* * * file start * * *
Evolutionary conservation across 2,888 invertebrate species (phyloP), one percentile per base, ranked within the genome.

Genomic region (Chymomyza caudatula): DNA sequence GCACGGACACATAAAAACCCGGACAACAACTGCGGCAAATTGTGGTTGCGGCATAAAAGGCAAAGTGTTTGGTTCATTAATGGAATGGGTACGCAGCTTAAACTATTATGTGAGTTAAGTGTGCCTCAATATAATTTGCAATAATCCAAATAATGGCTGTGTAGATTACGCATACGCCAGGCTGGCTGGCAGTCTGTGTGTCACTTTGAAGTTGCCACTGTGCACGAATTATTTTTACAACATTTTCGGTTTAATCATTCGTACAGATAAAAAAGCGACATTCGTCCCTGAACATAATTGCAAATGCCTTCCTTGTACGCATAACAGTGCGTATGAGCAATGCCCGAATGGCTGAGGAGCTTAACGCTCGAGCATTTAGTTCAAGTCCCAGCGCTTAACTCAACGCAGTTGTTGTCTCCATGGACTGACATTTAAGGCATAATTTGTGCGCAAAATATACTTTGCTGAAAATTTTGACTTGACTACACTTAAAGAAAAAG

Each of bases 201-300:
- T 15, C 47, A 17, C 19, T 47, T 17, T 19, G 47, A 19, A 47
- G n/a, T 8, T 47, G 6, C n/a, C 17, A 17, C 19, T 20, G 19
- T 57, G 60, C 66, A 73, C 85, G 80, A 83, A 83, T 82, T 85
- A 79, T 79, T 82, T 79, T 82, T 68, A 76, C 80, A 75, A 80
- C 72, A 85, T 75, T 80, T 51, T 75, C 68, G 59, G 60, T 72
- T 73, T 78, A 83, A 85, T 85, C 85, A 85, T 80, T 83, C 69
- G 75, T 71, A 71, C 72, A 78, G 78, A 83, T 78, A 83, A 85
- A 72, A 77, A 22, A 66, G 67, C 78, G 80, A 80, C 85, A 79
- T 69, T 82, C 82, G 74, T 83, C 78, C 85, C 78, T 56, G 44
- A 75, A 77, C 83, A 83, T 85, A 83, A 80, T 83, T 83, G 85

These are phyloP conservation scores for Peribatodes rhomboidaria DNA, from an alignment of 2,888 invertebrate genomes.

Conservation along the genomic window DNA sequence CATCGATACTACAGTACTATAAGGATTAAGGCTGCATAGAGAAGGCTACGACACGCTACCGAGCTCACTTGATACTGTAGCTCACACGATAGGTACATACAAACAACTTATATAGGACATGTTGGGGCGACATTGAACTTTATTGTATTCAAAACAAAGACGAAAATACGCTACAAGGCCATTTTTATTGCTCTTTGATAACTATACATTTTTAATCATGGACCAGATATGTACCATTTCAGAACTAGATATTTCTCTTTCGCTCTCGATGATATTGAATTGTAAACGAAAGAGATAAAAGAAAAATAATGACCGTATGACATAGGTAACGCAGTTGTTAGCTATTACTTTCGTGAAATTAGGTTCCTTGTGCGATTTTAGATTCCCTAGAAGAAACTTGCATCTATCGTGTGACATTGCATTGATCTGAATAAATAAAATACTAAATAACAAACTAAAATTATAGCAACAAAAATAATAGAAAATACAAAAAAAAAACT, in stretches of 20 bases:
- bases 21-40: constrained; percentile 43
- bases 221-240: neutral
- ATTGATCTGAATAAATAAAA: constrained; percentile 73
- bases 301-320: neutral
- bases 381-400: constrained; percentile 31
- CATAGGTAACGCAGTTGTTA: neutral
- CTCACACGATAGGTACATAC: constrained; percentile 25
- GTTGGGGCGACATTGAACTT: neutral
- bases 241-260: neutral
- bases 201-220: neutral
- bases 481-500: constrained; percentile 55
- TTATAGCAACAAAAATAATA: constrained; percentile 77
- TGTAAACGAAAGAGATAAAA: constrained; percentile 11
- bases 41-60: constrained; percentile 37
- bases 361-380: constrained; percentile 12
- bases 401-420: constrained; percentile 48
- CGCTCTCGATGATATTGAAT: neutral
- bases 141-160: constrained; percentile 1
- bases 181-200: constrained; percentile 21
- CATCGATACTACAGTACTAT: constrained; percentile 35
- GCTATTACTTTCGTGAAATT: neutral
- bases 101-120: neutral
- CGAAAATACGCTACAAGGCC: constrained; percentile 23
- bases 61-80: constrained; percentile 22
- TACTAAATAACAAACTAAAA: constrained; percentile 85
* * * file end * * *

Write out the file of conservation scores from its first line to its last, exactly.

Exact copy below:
Evolutionary conservation across 2,888 invertebrate species (phyloP), one percentile per base, ranked within the genome.

Genomic region (Chymomyza caudatula): DNA sequence GCACGGACACATAAAAACCCGGACAACAACTGCGGCAAATTGTGGTTGCGGCATAAAAGGCAAAGTGTTTGGTTCATTAATGGAATGGGTACGCAGCTTAAACTATTATGTGAGTTAAGTGTGCCTCAATATAATTTGCAATAATCCAAATAATGGCTGTGTAGATTACGCATACGCCAGGCTGGCTGGCAGTCTGTGTGTCACTTTGAAGTTGCCACTGTGCACGAATTATTTTTACAACATTTTCGGTTTAATCATTCGTACAGATAAAAAAGCGACATTCGTCCCTGAACATAATTGCAAATGCCTTCCTTGTACGCATAACAGTGCGTATGAGCAATGCCCGAATGGCTGAGGAGCTTAACGCTCGAGCATTTAGTTCAAGTCCCAGCGCTTAACTCAACGCAGTTGTTGTCTCCATGGACTGACATTTAAGGCATAATTTGTGCGCAAAATATACTTTGCTGAAAATTTTGACTTGACTACACTTAAAGAAAAAG

Each of bases 201-300:
- T 15, C 47, A 17, C 19, T 47, T 17, T 19, G 47, A 19, A 47
- G n/a, T 8, T 47, G 6, C n/a, C 17, A 17, C 19, T 20, G 19
- T 57, G 60, C 66, A 73, C 85, G 80, A 83, A 83, T 82, T 85
- A 79, T 79, T 82, T 79, T 82, T 68, A 76, C 80, A 75, A 80
- C 72, A 85, T 75, T 80, T 51, T 75, C 68, G 59, G 60, T 72
- T 73, T 78, A 83, A 85, T 85, C 85, A 85, T 80, T 83, C 69
- G 75, T 71, A 71, C 72, A 78, G 78, A 83, T 78, A 83, A 85
- A 72, A 77, A 22, A 66, G 67, C 78, G 80, A 80, C 85, A 79
- T 69, T 82, C 82, G 74, T 83, C 78, C 85, C 78, T 56, G 44
- A 75, A 77, C 83, A 83, T 85, A 83, A 80, T 83, T 83, G 85

These are phyloP conservation scores for Peribatodes rhomboidaria DNA, from an alignment of 2,888 invertebrate genomes.

Conservation along the genomic window DNA sequence CATCGATACTACAGTACTATAAGGATTAAGGCTGCATAGAGAAGGCTACGACACGCTACCGAGCTCACTTGATACTGTAGCTCACACGATAGGTACATACAAACAACTTATATAGGACATGTTGGGGCGACATTGAACTTTATTGTATTCAAAACAAAGACGAAAATACGCTACAAGGCCATTTTTATTGCTCTTTGATAACTATACATTTTTAATCATGGACCAGATATGTACCATTTCAGAACTAGATATTTCTCTTTCGCTCTCGATGATATTGAATTGTAAACGAAAGAGATAAAAGAAAAATAATGACCGTATGACATAGGTAACGCAGTTGTTAGCTATTACTTTCGTGAAATTAGGTTCCTTGTGCGATTTTAGATTCCCTAGAAGAAACTTGCATCTATCGTGTGACATTGCATTGATCTGAATAAATAAAATACTAAATAACAAACTAAAATTATAGCAACAAAAATAATAGAAAATACAAAAAAAAAACT, in stretches of 20 bases:
- bases 21-40: constrained; percentile 43
- bases 221-240: neutral
- ATTGATCTGAATAAATAAAA: constrained; percentile 73
- bases 301-320: neutral
- bases 381-400: constrained; percentile 31
- CATAGGTAACGCAGTTGTTA: neutral
- CTCACACGATAGGTACATAC: constrained; percentile 25
- GTTGGGGCGACATTGAACTT: neutral
- bases 241-260: neutral
- bases 201-220: neutral
- bases 481-500: constrained; percentile 55
- TTATAGCAACAAAAATAATA: constrained; percentile 77
- TGTAAACGAAAGAGATAAAA: constrained; percentile 11
- bases 41-60: constrained; percentile 37
- bases 361-380: constrained; percentile 12
- bases 401-420: constrained; percentile 48
- CGCTCTCGATGATATTGAAT: neutral
- bases 141-160: constrained; percentile 1
- bases 181-200: constrained; percentile 21
- CATCGATACTACAGTACTAT: constrained; percentile 35
- GCTATTACTTTCGTGAAATT: neutral
- bases 101-120: neutral
- CGAAAATACGCTACAAGGCC: constrained; percentile 23
- bases 61-80: constrained; percentile 22
- TACTAAATAACAAACTAAAA: constrained; percentile 85